Thanksgiving waves the banner as being the best home-cooked meal of the year and is certainly to be enjoyed. Yet no one enjoys leaving the dining table feeling bloated. So, here's my strategy.
Following these tips will help you avoid feeling like a stuffed turkey during the delicious holidays!
- Don’t fast prior to the holiday dinner. Eat a light, but healthy breakfast to help you avoid overeating at dinner.
- Don’t snack between meals on Thanksgiving.
- If possible, don’t schedule your largest meal in the evening.
- Instead of setting out salty snacks, candy and fattening dips and cheese spreads prior to the big meal, set out a bowl of fresh fruit.
- Watch what you drink. Like desserts, punches, alcohol, sodas and cappuccino beverages are high in sugar, not the healthiest choices, and will pack on the pounds. Drink plenty of spring water with a squeeze of fresh lemon, lime or orange wedges between and during meals. Brew green tea and sweeten with stevia or serve a crockpot of spiced tea or apple cider.
- Savor the conversation around the table as much as the meal.Eat slowly. Don’t rush through the meal. It took hours to prepare it, make it last.
- Start your meal with a fresh green salad or steamed kale salad.
- Turkey won’t do a number on your waistline. Add it to your plate next.
- That bloated feeling often comes from eating casseroles, which are easily piled on the plate and quickly consumed. Serve whole foods that require more chewing, to avoid overeating, such as fresh apple or pear salad, roasted and seasoned red or sweet potatoes, acorn squash, steamed broccoli, or carrots.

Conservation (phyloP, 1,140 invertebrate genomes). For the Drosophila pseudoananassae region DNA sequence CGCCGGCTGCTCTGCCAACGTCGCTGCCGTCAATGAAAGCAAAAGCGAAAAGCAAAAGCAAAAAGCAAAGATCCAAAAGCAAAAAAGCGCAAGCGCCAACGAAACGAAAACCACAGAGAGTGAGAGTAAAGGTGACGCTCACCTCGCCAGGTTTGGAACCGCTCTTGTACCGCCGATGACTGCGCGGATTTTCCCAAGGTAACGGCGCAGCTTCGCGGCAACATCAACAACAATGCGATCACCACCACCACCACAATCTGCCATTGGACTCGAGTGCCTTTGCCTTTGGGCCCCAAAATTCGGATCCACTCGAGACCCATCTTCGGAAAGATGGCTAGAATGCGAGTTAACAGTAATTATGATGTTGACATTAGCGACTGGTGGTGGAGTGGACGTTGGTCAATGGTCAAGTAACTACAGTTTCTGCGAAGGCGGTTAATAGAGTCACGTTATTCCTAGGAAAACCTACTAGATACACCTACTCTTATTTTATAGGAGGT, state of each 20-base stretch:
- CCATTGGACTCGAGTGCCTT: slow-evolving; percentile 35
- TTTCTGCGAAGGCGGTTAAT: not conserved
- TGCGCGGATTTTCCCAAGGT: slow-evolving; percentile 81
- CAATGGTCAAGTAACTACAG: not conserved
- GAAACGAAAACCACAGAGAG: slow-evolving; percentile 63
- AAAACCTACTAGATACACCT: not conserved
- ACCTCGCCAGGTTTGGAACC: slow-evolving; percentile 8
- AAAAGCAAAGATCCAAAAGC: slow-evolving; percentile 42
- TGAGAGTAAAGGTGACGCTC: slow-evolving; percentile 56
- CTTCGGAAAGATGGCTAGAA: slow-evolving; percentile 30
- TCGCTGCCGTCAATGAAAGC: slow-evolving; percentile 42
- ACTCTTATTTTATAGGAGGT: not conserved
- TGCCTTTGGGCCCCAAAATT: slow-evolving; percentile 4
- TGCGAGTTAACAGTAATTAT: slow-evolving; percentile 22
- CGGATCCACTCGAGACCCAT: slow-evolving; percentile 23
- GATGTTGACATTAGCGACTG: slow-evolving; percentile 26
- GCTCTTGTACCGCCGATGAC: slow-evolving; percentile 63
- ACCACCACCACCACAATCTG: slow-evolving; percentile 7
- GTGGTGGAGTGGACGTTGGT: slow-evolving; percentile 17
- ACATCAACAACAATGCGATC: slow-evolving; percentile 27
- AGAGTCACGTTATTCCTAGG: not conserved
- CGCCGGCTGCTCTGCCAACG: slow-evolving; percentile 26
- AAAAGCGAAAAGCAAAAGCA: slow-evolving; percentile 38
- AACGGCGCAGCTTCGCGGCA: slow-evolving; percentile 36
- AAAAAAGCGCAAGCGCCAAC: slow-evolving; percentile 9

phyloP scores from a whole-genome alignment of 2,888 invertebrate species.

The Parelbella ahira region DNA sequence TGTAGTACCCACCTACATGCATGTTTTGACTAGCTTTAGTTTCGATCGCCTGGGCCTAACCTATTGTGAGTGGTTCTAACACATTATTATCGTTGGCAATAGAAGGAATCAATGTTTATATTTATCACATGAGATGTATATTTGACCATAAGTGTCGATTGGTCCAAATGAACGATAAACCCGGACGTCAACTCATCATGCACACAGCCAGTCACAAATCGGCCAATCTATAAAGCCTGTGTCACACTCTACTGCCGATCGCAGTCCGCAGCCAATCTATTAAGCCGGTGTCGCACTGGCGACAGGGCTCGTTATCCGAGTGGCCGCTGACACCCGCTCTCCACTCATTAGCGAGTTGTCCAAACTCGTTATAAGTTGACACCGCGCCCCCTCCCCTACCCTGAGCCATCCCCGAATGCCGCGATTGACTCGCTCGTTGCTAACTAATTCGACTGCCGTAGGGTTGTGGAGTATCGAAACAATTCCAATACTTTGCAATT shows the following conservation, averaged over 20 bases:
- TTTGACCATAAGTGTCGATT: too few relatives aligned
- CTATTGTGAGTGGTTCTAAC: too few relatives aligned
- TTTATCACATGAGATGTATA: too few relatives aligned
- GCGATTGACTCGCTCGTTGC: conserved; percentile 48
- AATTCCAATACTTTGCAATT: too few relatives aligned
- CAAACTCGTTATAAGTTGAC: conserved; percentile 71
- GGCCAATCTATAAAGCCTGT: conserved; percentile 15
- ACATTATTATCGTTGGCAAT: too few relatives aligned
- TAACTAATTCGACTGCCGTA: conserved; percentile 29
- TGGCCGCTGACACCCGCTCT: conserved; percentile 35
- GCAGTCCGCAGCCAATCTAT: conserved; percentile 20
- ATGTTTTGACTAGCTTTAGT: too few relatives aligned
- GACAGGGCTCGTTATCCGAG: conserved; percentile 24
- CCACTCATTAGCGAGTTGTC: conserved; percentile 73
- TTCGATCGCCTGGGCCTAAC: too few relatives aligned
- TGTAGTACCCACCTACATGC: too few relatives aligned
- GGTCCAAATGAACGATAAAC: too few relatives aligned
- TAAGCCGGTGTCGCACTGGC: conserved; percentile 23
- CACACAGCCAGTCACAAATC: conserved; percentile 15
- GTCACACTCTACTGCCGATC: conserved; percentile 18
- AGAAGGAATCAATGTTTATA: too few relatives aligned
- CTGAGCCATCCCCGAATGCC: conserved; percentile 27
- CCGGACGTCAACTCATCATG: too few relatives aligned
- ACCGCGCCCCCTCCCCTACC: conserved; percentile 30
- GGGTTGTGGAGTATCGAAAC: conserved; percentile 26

- Go light on the toppings. Don’t drown your food with fattening gravy and sauces or salad dressings. Use vinaigrette instead of creamy salad dressings.
- Precut sticks of butter into individual servings to avoid over consumption and wastefulness.
- When cooking, don’t add sugar to your biscuits or vegetables. Sugar stimulates the appetite, encouraging you to overeat. Limit the carbs you add to your plate and your bread intake to one roll or slice. Serve real sour dough, rye or sprouted grain bread instead of non-nutritious white breads.
- Wait 10 minutes after eating the food on your plate, before deciding to take seconds or have dessert. It takes that long for your stomach to tell your brain that you’re full.
- Take a break between the meal and dessert. Plan a walk or outdoor activity after the meal. If your guests know a walk, etc. is scheduled after the meal they’ll be less apt to overeat.
Thanksgiving is by far the tastiest meal of the year and our family’s favorite. Here’s to healthy eating, until satisfied, but not stuffed. With a plan in mind, we can all leave the table without feeling guilty or miserable. Enjoy!
About the Author:
Deborah Tukua is the editor of Journey to Natural Living and author of the healthy fresh from the blender recipe book, Naturally Sweet Blender Treats. She is a freelance writer for the Farmers' Almanac and Chiropractic Economics magazine and author of the book, Marketing Strategies for Chiropractic Success.